In the sense that myth is a reordering of various random elements into an intelligible, useful pattern, a structuring of the past in terms of present priorities, nineteenth-century Englishmen were inveterate myth-makers. As liberal and scientific thought shook the foundations of belief, the Victorians erected gothic spires as monuments to a medieval order of supposedly simple, strong faith. While their industrial masses languished, they extolled the virtues of self-made men. Confronted with foreign competitors and rebellious colonials, they instinctively asserted the superiority of the Anglo-Saxon race. In classic myth-making style, the Victorians set about “reorganizing traditional components in the face of new circumstances or, correlatively, in reorganizing new, imported components in the light of tradition.”
Myth not only serves self-validating ends; it also provides a cohesive rationale, a fulcrum propelling people towards great achievements. If the Victorians were confident and self-congratulatory, they had cause to be: their material, intellectual, and political accomplishments were many. Not the least of their successes was in the sphere of sports and games, a subject often ignored by historians. Especially in the development of ball games—Association and Rugby football, cricket, lawn tennis, and golf—the Victorians modernized old games, created new ones, and exported them all to the four corners of the earth. Stereotyped as overly-serious folk, they in fact “taught the world to play.”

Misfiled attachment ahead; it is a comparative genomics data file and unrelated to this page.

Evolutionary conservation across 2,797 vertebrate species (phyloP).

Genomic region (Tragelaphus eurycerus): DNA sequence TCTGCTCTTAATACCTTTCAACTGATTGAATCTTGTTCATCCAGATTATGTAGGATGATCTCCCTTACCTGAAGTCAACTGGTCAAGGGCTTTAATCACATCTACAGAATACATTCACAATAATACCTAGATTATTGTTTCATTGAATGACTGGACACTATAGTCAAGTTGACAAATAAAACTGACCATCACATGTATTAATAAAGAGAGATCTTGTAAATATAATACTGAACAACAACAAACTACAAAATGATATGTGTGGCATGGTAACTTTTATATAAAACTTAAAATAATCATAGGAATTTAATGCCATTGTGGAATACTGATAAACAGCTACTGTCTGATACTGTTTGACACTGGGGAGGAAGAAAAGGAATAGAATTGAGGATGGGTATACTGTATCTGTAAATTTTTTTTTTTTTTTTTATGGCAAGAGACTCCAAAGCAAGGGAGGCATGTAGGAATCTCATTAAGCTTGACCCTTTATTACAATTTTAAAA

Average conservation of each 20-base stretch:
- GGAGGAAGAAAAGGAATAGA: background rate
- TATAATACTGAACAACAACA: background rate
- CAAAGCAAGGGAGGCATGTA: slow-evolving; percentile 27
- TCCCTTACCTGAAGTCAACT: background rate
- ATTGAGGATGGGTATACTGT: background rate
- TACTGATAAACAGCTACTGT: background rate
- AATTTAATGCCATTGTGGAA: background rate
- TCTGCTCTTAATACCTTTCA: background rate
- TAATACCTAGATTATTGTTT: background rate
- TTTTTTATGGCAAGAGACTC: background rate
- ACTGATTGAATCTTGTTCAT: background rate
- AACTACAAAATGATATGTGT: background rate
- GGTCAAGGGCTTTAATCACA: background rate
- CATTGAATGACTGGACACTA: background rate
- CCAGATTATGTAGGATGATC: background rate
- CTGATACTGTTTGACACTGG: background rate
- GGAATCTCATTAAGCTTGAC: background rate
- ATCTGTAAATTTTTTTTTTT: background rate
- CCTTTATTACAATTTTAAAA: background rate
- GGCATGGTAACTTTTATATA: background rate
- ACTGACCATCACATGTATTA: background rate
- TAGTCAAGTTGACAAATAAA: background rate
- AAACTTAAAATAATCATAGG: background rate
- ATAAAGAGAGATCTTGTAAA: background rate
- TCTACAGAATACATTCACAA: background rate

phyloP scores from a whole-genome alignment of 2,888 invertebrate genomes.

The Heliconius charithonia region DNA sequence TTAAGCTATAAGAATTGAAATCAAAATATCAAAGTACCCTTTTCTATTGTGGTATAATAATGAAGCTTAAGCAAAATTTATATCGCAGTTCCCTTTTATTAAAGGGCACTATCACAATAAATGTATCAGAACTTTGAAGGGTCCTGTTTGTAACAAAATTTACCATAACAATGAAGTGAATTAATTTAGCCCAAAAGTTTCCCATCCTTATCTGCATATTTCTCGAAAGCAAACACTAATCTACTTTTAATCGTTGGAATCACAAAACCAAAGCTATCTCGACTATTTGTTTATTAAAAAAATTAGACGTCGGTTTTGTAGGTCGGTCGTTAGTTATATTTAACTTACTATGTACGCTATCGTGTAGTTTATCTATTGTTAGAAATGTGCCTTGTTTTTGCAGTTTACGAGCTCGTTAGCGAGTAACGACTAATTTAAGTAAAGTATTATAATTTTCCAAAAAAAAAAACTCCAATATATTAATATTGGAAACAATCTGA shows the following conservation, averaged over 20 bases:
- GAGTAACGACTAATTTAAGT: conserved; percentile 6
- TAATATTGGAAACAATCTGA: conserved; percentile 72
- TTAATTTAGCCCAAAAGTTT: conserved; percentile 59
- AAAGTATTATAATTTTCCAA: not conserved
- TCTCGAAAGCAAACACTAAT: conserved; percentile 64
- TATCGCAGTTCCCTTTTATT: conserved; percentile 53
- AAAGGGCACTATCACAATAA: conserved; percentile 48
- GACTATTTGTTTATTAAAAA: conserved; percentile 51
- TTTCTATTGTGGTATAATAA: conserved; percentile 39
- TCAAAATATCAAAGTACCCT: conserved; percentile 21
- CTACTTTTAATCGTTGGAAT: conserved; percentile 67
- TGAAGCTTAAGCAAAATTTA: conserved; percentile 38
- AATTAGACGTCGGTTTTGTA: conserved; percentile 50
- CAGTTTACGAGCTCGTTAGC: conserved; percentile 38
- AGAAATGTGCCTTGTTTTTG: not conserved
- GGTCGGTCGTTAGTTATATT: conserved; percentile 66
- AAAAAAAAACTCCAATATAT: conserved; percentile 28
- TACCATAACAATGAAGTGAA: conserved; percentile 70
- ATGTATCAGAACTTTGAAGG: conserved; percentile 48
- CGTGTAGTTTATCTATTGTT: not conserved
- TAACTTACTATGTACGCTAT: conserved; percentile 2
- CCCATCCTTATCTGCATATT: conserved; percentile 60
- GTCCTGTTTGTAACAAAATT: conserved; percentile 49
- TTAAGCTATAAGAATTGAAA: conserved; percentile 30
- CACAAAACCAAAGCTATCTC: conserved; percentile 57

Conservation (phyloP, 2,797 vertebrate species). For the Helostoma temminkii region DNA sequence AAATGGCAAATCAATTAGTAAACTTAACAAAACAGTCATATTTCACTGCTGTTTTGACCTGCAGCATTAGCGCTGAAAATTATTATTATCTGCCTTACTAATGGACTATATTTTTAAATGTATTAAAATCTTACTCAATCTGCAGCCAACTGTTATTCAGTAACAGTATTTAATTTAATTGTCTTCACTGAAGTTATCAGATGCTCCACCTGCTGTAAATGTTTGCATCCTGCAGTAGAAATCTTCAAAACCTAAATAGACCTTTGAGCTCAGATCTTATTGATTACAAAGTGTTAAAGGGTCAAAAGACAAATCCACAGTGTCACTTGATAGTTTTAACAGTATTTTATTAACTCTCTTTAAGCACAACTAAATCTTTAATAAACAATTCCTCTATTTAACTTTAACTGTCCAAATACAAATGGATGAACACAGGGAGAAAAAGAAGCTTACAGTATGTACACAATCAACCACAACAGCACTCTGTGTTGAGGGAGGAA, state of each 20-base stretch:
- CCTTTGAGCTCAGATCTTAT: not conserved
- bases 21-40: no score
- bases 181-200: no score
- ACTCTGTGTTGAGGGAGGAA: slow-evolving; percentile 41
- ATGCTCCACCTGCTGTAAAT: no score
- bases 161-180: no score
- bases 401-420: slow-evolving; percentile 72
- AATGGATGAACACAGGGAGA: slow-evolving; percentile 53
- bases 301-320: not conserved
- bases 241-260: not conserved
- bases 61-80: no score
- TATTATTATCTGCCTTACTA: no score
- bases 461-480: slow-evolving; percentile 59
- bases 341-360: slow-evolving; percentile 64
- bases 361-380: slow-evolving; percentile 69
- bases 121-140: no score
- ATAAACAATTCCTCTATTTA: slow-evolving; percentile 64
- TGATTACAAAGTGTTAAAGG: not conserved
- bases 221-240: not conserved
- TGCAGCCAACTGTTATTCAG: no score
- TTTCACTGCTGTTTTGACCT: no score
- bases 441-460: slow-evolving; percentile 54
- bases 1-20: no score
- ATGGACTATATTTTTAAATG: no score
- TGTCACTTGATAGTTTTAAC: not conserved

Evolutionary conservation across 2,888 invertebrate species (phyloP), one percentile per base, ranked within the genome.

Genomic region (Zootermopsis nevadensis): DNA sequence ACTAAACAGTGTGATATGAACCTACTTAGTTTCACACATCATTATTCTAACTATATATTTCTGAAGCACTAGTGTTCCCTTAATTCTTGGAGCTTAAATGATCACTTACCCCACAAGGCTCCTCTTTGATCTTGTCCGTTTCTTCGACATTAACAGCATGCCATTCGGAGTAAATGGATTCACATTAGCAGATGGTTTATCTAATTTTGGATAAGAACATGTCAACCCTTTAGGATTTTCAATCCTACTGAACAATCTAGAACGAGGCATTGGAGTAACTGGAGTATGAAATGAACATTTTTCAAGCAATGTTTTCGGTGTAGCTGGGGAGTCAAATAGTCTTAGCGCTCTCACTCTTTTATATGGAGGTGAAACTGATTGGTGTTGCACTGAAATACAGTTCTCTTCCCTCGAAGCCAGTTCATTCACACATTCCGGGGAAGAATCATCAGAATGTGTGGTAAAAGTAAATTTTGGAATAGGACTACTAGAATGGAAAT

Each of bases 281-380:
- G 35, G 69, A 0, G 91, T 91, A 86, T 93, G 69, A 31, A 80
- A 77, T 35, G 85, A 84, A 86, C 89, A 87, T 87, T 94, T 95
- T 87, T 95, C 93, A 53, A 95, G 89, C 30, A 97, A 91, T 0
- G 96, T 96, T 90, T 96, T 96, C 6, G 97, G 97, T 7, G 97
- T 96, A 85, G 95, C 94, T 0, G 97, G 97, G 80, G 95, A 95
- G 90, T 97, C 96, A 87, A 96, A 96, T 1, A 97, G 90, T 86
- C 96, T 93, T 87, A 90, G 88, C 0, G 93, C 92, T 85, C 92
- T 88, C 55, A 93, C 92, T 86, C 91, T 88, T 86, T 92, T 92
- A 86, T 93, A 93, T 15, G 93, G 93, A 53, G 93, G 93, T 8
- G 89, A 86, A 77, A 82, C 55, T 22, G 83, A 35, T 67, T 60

Since sport, more than most forms of human activity, lends itself to myth-making, it is not surprising to find a myth emerging among the late-Victorians having to do with the origins of Rugby football. Like baseball's Doubleday myth, the tale of William Webb Ellis inspiring the distinctive game of rugby is a period piece, reflecting more of the era which gave it birth than of the event to which it referred.